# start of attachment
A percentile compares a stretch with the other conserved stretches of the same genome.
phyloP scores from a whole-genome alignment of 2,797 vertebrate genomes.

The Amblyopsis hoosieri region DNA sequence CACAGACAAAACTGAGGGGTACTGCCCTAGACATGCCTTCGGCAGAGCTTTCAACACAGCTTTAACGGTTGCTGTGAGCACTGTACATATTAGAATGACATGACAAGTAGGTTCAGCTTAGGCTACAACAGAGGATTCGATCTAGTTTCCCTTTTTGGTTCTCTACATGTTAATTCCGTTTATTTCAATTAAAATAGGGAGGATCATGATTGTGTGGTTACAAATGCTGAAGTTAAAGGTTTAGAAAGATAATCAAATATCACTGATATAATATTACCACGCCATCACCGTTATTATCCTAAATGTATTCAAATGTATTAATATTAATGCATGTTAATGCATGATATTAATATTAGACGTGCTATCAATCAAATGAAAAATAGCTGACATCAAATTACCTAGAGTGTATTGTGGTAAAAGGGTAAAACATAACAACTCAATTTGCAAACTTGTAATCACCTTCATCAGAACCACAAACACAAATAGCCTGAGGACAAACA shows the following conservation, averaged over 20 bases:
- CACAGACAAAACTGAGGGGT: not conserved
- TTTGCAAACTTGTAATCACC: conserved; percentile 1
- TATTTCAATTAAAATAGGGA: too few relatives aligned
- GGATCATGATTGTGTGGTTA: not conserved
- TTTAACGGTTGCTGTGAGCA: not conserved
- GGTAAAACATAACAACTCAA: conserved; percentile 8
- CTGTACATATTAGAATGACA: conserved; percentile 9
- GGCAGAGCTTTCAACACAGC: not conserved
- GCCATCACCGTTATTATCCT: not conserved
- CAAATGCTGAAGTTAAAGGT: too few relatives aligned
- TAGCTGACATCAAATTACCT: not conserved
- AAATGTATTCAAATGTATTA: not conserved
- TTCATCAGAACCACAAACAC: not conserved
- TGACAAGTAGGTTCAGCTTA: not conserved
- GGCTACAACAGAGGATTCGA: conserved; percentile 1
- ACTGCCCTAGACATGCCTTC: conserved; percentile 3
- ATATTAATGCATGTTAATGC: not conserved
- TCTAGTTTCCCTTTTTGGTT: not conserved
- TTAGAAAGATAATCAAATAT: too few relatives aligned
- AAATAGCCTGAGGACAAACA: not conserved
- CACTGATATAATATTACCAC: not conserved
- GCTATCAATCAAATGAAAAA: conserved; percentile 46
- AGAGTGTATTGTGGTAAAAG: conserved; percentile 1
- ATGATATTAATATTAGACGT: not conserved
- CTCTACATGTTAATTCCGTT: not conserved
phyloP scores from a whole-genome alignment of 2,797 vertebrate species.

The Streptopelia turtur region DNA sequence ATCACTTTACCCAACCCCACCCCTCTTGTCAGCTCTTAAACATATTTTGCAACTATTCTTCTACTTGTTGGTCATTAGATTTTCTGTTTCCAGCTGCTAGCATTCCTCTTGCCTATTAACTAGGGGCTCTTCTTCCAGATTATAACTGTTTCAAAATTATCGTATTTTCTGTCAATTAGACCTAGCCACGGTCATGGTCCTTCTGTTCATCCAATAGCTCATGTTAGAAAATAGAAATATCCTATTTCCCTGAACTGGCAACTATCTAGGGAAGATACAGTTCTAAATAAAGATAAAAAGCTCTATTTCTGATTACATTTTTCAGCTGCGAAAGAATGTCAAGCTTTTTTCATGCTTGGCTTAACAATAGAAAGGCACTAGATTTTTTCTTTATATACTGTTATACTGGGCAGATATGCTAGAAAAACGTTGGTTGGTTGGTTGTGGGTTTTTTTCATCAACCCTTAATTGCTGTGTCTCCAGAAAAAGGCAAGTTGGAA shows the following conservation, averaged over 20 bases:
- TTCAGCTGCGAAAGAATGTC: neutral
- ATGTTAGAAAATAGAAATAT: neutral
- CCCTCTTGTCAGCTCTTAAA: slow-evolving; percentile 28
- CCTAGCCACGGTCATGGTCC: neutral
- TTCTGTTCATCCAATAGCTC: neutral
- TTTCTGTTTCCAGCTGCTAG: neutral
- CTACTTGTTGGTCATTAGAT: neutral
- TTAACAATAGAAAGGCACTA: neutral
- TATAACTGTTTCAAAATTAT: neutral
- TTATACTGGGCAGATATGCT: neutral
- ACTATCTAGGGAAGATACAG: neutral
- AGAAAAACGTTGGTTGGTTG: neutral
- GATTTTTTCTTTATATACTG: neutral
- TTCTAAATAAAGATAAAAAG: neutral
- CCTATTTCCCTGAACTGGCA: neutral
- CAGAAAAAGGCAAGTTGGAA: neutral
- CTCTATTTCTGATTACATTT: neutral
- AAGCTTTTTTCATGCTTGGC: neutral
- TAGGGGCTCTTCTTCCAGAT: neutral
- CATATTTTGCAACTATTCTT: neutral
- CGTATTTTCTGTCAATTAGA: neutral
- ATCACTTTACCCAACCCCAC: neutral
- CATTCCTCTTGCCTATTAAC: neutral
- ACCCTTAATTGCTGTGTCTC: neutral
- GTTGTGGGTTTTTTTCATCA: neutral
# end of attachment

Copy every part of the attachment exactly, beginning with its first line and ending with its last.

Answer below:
A percentile compares a stretch with the other conserved stretches of the same genome.
phyloP scores from a whole-genome alignment of 2,797 vertebrate genomes.

The Amblyopsis hoosieri region DNA sequence CACAGACAAAACTGAGGGGTACTGCCCTAGACATGCCTTCGGCAGAGCTTTCAACACAGCTTTAACGGTTGCTGTGAGCACTGTACATATTAGAATGACATGACAAGTAGGTTCAGCTTAGGCTACAACAGAGGATTCGATCTAGTTTCCCTTTTTGGTTCTCTACATGTTAATTCCGTTTATTTCAATTAAAATAGGGAGGATCATGATTGTGTGGTTACAAATGCTGAAGTTAAAGGTTTAGAAAGATAATCAAATATCACTGATATAATATTACCACGCCATCACCGTTATTATCCTAAATGTATTCAAATGTATTAATATTAATGCATGTTAATGCATGATATTAATATTAGACGTGCTATCAATCAAATGAAAAATAGCTGACATCAAATTACCTAGAGTGTATTGTGGTAAAAGGGTAAAACATAACAACTCAATTTGCAAACTTGTAATCACCTTCATCAGAACCACAAACACAAATAGCCTGAGGACAAACA shows the following conservation, averaged over 20 bases:
- CACAGACAAAACTGAGGGGT: not conserved
- TTTGCAAACTTGTAATCACC: conserved; percentile 1
- TATTTCAATTAAAATAGGGA: too few relatives aligned
- GGATCATGATTGTGTGGTTA: not conserved
- TTTAACGGTTGCTGTGAGCA: not conserved
- GGTAAAACATAACAACTCAA: conserved; percentile 8
- CTGTACATATTAGAATGACA: conserved; percentile 9
- GGCAGAGCTTTCAACACAGC: not conserved
- GCCATCACCGTTATTATCCT: not conserved
- CAAATGCTGAAGTTAAAGGT: too few relatives aligned
- TAGCTGACATCAAATTACCT: not conserved
- AAATGTATTCAAATGTATTA: not conserved
- TTCATCAGAACCACAAACAC: not conserved
- TGACAAGTAGGTTCAGCTTA: not conserved
- GGCTACAACAGAGGATTCGA: conserved; percentile 1
- ACTGCCCTAGACATGCCTTC: conserved; percentile 3
- ATATTAATGCATGTTAATGC: not conserved
- TCTAGTTTCCCTTTTTGGTT: not conserved
- TTAGAAAGATAATCAAATAT: too few relatives aligned
- AAATAGCCTGAGGACAAACA: not conserved
- CACTGATATAATATTACCAC: not conserved
- GCTATCAATCAAATGAAAAA: conserved; percentile 46
- AGAGTGTATTGTGGTAAAAG: conserved; percentile 1
- ATGATATTAATATTAGACGT: not conserved
- CTCTACATGTTAATTCCGTT: not conserved
phyloP scores from a whole-genome alignment of 2,797 vertebrate species.

The Streptopelia turtur region DNA sequence ATCACTTTACCCAACCCCACCCCTCTTGTCAGCTCTTAAACATATTTTGCAACTATTCTTCTACTTGTTGGTCATTAGATTTTCTGTTTCCAGCTGCTAGCATTCCTCTTGCCTATTAACTAGGGGCTCTTCTTCCAGATTATAACTGTTTCAAAATTATCGTATTTTCTGTCAATTAGACCTAGCCACGGTCATGGTCCTTCTGTTCATCCAATAGCTCATGTTAGAAAATAGAAATATCCTATTTCCCTGAACTGGCAACTATCTAGGGAAGATACAGTTCTAAATAAAGATAAAAAGCTCTATTTCTGATTACATTTTTCAGCTGCGAAAGAATGTCAAGCTTTTTTCATGCTTGGCTTAACAATAGAAAGGCACTAGATTTTTTCTTTATATACTGTTATACTGGGCAGATATGCTAGAAAAACGTTGGTTGGTTGGTTGTGGGTTTTTTTCATCAACCCTTAATTGCTGTGTCTCCAGAAAAAGGCAAGTTGGAA shows the following conservation, averaged over 20 bases:
- TTCAGCTGCGAAAGAATGTC: neutral
- ATGTTAGAAAATAGAAATAT: neutral
- CCCTCTTGTCAGCTCTTAAA: slow-evolving; percentile 28
- CCTAGCCACGGTCATGGTCC: neutral
- TTCTGTTCATCCAATAGCTC: neutral
- TTTCTGTTTCCAGCTGCTAG: neutral
- CTACTTGTTGGTCATTAGAT: neutral
- TTAACAATAGAAAGGCACTA: neutral
- TATAACTGTTTCAAAATTAT: neutral
- TTATACTGGGCAGATATGCT: neutral
- ACTATCTAGGGAAGATACAG: neutral
- AGAAAAACGTTGGTTGGTTG: neutral
- GATTTTTTCTTTATATACTG: neutral
- TTCTAAATAAAGATAAAAAG: neutral
- CCTATTTCCCTGAACTGGCA: neutral
- CAGAAAAAGGCAAGTTGGAA: neutral
- CTCTATTTCTGATTACATTT: neutral
- AAGCTTTTTTCATGCTTGGC: neutral
- TAGGGGCTCTTCTTCCAGAT: neutral
- CATATTTTGCAACTATTCTT: neutral
- CGTATTTTCTGTCAATTAGA: neutral
- ATCACTTTACCCAACCCCAC: neutral
- CATTCCTCTTGCCTATTAAC: neutral
- ACCCTTAATTGCTGTGTCTC: neutral
- GTTGTGGGTTTTTTTCATCA: neutral